There is in Opus 100 an amusing little story about Understanding Physics. When it came out, Asimov was most of the way to having published 100 books and dearly wanted to do anything he could to get him to that goal all the faster—anything reasonably honest. So he asked his publisher, “When you publish Understanding Physics, do you think of it as one book or as three books?”
His publisher, of course, knew what was on his mind. “Why three books, Isaac,” he answered. “Of course.”
Now, Asimov never entirely lost his willingness to stretch things in order to count a book, but here, thankfully, even he reached his limit. This isn’t one book, it’s four, which is both a good thing and a bad thing. It’s a good thing because it means three fewer anthologies added to Asimov’s book list. It’s a bad thing because it’s hard to find an entire set (it took me a long time, myself).
Anyway, this book consists of four slim volumes, each about forty-eight pages (a convenient number for book publishers, being a multiple of eight). Each is heavily— and delightfully—illustrated, and the stories are aimed at a young teen or preteen audience. (I’ve tried to get my nine-year-old to read them without success).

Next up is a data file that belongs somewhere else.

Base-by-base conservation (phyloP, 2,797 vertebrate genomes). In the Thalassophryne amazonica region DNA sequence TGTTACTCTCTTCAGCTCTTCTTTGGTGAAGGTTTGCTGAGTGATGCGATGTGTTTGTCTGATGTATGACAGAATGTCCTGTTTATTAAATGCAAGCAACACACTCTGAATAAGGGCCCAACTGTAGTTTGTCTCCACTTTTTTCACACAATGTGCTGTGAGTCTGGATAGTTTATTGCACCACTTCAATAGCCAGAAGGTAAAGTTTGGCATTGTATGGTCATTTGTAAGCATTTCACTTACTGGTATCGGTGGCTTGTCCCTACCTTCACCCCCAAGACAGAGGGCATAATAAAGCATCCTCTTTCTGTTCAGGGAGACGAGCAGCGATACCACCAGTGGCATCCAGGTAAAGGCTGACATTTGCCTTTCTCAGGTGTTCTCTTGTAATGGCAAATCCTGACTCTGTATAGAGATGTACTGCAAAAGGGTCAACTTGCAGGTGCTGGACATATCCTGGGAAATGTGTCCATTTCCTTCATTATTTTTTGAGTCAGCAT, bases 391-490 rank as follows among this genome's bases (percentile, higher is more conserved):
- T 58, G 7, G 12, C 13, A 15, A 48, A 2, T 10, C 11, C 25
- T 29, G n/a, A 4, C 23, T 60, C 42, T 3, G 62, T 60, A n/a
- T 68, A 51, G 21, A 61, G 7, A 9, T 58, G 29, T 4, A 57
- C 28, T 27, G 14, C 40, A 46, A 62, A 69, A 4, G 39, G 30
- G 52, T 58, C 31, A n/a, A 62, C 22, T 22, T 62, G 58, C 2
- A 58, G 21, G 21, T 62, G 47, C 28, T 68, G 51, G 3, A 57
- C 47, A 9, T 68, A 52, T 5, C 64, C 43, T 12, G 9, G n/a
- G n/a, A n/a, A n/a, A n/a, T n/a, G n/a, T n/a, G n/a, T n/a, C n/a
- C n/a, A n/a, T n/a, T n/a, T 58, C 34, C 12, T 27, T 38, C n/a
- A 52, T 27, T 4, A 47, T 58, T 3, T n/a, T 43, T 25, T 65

The volumes are called, in order After the End, Thinking Machines, Travels through Time, and Wild Inventions. After the End contains Ray Bradbury’s “There Will Come Soft Rains,” always a good sign. Thinking Machine climaxes with Arthur C. Clarke’s “Nine Billion Names of God.” Travels through Time include’s Asimov’s ”The Immortal Bard”. One could make a case that it ought to include Ray Bradbury’s “Sound of Thunder,” perhaps the best time-travel story ever written, but what it’s got is good enough. And so on.
This is actually a nice anthology, excellent for its intended audience, but well-selected enough and well-illustrated enough to make even an adult enjoy going over it.
|“The Immortal Bard”|